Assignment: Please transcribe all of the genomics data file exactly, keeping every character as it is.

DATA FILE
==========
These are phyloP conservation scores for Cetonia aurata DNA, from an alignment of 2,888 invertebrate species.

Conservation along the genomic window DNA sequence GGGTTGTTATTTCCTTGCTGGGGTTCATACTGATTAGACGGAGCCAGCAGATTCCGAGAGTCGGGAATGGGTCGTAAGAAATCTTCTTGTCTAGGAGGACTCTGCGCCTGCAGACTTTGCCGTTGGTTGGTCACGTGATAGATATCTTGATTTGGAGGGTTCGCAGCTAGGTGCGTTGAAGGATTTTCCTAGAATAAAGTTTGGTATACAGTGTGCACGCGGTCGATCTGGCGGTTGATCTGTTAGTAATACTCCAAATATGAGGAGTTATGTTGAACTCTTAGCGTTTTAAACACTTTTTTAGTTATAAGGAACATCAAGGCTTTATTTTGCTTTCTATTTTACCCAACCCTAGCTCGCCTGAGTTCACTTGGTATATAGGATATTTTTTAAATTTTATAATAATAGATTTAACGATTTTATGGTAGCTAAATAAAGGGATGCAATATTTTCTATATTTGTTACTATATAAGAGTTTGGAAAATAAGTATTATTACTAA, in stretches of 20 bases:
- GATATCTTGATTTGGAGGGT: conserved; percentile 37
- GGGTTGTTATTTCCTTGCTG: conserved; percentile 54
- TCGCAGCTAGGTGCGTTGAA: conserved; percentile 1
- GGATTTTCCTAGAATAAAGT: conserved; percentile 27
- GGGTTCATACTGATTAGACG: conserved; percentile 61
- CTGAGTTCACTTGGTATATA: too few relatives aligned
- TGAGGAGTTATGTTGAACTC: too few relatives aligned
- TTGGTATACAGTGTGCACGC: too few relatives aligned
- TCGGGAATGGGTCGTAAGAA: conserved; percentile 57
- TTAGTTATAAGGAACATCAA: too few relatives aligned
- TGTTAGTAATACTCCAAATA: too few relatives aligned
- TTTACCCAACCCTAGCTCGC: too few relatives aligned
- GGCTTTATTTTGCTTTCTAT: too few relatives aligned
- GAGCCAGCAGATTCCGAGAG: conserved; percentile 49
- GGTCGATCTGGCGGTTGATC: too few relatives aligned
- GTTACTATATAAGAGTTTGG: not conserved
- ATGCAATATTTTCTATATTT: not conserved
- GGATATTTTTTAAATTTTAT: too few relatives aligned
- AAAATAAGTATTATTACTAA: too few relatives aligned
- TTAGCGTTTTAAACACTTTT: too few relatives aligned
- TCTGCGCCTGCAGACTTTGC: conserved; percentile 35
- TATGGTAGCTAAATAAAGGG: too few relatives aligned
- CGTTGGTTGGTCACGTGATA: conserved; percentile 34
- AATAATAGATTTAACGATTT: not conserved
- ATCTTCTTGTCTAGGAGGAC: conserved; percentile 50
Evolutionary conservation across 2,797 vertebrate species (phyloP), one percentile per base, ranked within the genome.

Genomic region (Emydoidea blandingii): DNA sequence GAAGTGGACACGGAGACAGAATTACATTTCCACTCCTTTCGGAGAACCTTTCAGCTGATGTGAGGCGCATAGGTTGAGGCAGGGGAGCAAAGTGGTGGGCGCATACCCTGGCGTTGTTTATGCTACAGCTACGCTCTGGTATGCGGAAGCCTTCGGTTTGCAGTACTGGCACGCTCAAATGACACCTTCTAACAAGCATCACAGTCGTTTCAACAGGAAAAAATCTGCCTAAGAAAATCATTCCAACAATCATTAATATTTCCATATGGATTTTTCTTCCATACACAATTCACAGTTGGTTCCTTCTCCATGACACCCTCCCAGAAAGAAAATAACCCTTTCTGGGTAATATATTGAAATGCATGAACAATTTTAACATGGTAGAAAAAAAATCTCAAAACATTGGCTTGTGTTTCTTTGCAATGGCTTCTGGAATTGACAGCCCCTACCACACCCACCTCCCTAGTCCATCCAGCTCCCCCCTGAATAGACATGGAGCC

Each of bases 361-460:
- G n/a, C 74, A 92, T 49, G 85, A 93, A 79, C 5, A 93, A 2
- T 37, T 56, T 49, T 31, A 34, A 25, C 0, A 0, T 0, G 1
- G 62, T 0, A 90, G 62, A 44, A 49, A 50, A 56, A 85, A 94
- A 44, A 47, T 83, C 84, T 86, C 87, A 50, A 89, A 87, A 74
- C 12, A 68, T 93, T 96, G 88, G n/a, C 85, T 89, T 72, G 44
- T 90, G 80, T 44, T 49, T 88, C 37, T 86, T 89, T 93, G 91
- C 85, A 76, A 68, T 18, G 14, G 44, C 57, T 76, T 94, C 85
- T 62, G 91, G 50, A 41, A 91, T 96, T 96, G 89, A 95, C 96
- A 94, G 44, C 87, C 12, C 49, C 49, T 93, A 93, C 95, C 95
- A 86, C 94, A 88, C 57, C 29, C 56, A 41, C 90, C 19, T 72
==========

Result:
These are phyloP conservation scores for Cetonia aurata DNA, from an alignment of 2,888 invertebrate species.

Conservation along the genomic window DNA sequence GGGTTGTTATTTCCTTGCTGGGGTTCATACTGATTAGACGGAGCCAGCAGATTCCGAGAGTCGGGAATGGGTCGTAAGAAATCTTCTTGTCTAGGAGGACTCTGCGCCTGCAGACTTTGCCGTTGGTTGGTCACGTGATAGATATCTTGATTTGGAGGGTTCGCAGCTAGGTGCGTTGAAGGATTTTCCTAGAATAAAGTTTGGTATACAGTGTGCACGCGGTCGATCTGGCGGTTGATCTGTTAGTAATACTCCAAATATGAGGAGTTATGTTGAACTCTTAGCGTTTTAAACACTTTTTTAGTTATAAGGAACATCAAGGCTTTATTTTGCTTTCTATTTTACCCAACCCTAGCTCGCCTGAGTTCACTTGGTATATAGGATATTTTTTAAATTTTATAATAATAGATTTAACGATTTTATGGTAGCTAAATAAAGGGATGCAATATTTTCTATATTTGTTACTATATAAGAGTTTGGAAAATAAGTATTATTACTAA, in stretches of 20 bases:
- GATATCTTGATTTGGAGGGT: conserved; percentile 37
- GGGTTGTTATTTCCTTGCTG: conserved; percentile 54
- TCGCAGCTAGGTGCGTTGAA: conserved; percentile 1
- GGATTTTCCTAGAATAAAGT: conserved; percentile 27
- GGGTTCATACTGATTAGACG: conserved; percentile 61
- CTGAGTTCACTTGGTATATA: too few relatives aligned
- TGAGGAGTTATGTTGAACTC: too few relatives aligned
- TTGGTATACAGTGTGCACGC: too few relatives aligned
- TCGGGAATGGGTCGTAAGAA: conserved; percentile 57
- TTAGTTATAAGGAACATCAA: too few relatives aligned
- TGTTAGTAATACTCCAAATA: too few relatives aligned
- TTTACCCAACCCTAGCTCGC: too few relatives aligned
- GGCTTTATTTTGCTTTCTAT: too few relatives aligned
- GAGCCAGCAGATTCCGAGAG: conserved; percentile 49
- GGTCGATCTGGCGGTTGATC: too few relatives aligned
- GTTACTATATAAGAGTTTGG: not conserved
- ATGCAATATTTTCTATATTT: not conserved
- GGATATTTTTTAAATTTTAT: too few relatives aligned
- AAAATAAGTATTATTACTAA: too few relatives aligned
- TTAGCGTTTTAAACACTTTT: too few relatives aligned
- TCTGCGCCTGCAGACTTTGC: conserved; percentile 35
- TATGGTAGCTAAATAAAGGG: too few relatives aligned
- CGTTGGTTGGTCACGTGATA: conserved; percentile 34
- AATAATAGATTTAACGATTT: not conserved
- ATCTTCTTGTCTAGGAGGAC: conserved; percentile 50
Evolutionary conservation across 2,797 vertebrate species (phyloP), one percentile per base, ranked within the genome.

Genomic region (Emydoidea blandingii): DNA sequence GAAGTGGACACGGAGACAGAATTACATTTCCACTCCTTTCGGAGAACCTTTCAGCTGATGTGAGGCGCATAGGTTGAGGCAGGGGAGCAAAGTGGTGGGCGCATACCCTGGCGTTGTTTATGCTACAGCTACGCTCTGGTATGCGGAAGCCTTCGGTTTGCAGTACTGGCACGCTCAAATGACACCTTCTAACAAGCATCACAGTCGTTTCAACAGGAAAAAATCTGCCTAAGAAAATCATTCCAACAATCATTAATATTTCCATATGGATTTTTCTTCCATACACAATTCACAGTTGGTTCCTTCTCCATGACACCCTCCCAGAAAGAAAATAACCCTTTCTGGGTAATATATTGAAATGCATGAACAATTTTAACATGGTAGAAAAAAAATCTCAAAACATTGGCTTGTGTTTCTTTGCAATGGCTTCTGGAATTGACAGCCCCTACCACACCCACCTCCCTAGTCCATCCAGCTCCCCCCTGAATAGACATGGAGCC

Each of bases 361-460:
- G n/a, C 74, A 92, T 49, G 85, A 93, A 79, C 5, A 93, A 2
- T 37, T 56, T 49, T 31, A 34, A 25, C 0, A 0, T 0, G 1
- G 62, T 0, A 90, G 62, A 44, A 49, A 50, A 56, A 85, A 94
- A 44, A 47, T 83, C 84, T 86, C 87, A 50, A 89, A 87, A 74
- C 12, A 68, T 93, T 96, G 88, G n/a, C 85, T 89, T 72, G 44
- T 90, G 80, T 44, T 49, T 88, C 37, T 86, T 89, T 93, G 91
- C 85, A 76, A 68, T 18, G 14, G 44, C 57, T 76, T 94, C 85
- T 62, G 91, G 50, A 41, A 91, T 96, T 96, G 89, A 95, C 96
- A 94, G 44, C 87, C 12, C 49, C 49, T 93, A 93, C 95, C 95
- A 86, C 94, A 88, C 57, C 29, C 56, A 41, C 90, C 19, T 72